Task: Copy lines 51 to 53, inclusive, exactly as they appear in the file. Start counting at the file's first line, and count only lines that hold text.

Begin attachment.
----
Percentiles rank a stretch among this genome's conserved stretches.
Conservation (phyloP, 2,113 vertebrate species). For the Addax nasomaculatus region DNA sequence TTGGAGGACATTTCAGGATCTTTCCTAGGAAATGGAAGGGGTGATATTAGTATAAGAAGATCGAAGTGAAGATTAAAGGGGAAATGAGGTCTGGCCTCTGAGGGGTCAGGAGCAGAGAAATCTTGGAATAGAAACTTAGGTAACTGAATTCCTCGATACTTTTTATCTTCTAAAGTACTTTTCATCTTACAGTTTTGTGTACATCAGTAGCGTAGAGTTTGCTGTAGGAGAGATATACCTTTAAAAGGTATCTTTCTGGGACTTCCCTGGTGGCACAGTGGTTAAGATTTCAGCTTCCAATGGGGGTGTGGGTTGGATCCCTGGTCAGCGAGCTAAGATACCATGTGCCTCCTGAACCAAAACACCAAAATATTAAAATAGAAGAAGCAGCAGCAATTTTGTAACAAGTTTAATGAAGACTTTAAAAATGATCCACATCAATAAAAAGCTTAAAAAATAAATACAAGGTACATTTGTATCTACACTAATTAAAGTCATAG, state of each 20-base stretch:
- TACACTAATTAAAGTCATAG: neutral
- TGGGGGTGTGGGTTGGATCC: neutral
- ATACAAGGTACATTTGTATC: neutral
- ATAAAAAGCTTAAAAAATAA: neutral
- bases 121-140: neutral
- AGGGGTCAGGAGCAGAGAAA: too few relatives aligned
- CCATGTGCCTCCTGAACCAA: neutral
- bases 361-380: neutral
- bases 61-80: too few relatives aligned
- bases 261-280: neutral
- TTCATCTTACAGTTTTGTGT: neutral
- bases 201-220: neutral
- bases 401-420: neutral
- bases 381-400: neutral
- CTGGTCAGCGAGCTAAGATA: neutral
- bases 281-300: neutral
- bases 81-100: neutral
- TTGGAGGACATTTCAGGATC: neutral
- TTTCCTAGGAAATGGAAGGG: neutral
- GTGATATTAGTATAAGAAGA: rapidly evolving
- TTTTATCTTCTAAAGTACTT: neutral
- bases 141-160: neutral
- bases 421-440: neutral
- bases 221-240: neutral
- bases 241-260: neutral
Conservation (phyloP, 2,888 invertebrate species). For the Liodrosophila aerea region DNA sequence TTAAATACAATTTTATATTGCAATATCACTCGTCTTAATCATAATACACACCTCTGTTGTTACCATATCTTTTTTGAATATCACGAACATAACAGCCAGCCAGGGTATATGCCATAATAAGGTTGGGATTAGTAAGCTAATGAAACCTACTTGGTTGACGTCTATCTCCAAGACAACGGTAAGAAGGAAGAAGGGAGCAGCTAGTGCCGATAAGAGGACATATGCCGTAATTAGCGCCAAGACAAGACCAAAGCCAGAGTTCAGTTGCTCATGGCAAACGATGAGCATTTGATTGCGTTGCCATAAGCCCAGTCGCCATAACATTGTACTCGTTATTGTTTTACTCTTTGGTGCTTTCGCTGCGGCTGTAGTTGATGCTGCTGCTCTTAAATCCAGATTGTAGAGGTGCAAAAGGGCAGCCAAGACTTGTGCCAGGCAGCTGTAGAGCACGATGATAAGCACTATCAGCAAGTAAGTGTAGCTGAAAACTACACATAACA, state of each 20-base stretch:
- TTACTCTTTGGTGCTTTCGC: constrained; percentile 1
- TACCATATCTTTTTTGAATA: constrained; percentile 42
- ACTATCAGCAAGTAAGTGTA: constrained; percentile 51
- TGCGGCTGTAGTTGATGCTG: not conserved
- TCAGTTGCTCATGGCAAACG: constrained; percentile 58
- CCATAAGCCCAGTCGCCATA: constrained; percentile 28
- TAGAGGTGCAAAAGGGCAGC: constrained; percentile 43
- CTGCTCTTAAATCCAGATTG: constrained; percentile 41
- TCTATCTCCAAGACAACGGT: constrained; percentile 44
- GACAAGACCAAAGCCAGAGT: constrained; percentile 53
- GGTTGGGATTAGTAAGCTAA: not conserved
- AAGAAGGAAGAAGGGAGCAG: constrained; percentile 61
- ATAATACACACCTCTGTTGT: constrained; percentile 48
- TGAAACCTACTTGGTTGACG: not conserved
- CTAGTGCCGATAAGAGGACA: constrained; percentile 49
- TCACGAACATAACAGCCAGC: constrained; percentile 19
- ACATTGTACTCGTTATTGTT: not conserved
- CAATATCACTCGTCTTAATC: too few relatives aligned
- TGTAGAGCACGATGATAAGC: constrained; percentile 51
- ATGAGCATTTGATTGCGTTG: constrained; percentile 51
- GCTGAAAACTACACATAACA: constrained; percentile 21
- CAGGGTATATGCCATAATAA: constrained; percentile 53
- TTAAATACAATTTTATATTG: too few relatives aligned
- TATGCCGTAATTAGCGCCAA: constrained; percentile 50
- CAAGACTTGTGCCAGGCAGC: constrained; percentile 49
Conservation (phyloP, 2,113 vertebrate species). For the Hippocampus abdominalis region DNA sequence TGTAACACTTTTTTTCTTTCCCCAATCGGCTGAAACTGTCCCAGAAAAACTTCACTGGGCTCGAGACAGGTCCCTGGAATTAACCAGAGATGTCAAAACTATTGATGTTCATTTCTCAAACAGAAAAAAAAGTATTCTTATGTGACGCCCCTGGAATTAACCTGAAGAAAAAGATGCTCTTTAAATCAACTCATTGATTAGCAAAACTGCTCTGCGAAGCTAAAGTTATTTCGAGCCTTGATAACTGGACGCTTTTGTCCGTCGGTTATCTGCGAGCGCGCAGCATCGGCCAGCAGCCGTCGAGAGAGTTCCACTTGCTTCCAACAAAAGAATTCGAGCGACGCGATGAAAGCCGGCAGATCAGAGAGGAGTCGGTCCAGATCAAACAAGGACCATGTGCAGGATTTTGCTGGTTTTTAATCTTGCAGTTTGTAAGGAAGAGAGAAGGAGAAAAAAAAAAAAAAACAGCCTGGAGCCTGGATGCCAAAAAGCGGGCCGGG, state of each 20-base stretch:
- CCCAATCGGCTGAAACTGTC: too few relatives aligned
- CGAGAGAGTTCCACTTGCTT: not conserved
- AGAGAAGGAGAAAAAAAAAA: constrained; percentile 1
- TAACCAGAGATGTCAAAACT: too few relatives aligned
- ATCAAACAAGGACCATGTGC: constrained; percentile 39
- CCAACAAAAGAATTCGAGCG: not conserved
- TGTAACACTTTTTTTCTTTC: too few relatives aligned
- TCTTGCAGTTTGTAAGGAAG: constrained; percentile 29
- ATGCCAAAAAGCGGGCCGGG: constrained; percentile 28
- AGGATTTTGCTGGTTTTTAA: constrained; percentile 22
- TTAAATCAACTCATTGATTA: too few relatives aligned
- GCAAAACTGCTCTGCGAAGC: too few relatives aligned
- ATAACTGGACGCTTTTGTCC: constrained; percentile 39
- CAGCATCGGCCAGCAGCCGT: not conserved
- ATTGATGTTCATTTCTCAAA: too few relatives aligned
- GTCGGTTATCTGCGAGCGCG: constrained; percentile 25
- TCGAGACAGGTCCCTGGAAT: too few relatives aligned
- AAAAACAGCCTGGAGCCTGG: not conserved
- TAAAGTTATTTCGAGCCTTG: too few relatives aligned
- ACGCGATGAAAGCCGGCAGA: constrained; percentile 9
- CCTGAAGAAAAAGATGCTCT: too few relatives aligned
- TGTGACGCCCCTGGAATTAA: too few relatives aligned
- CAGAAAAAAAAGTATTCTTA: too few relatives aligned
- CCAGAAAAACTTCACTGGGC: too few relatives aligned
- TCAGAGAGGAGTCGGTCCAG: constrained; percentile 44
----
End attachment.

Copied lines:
- TTAAATACAATTTTATATTG: too few relatives aligned
- TATGCCGTAATTAGCGCCAA: constrained; percentile 50
- CAAGACTTGTGCCAGGCAGC: constrained; percentile 49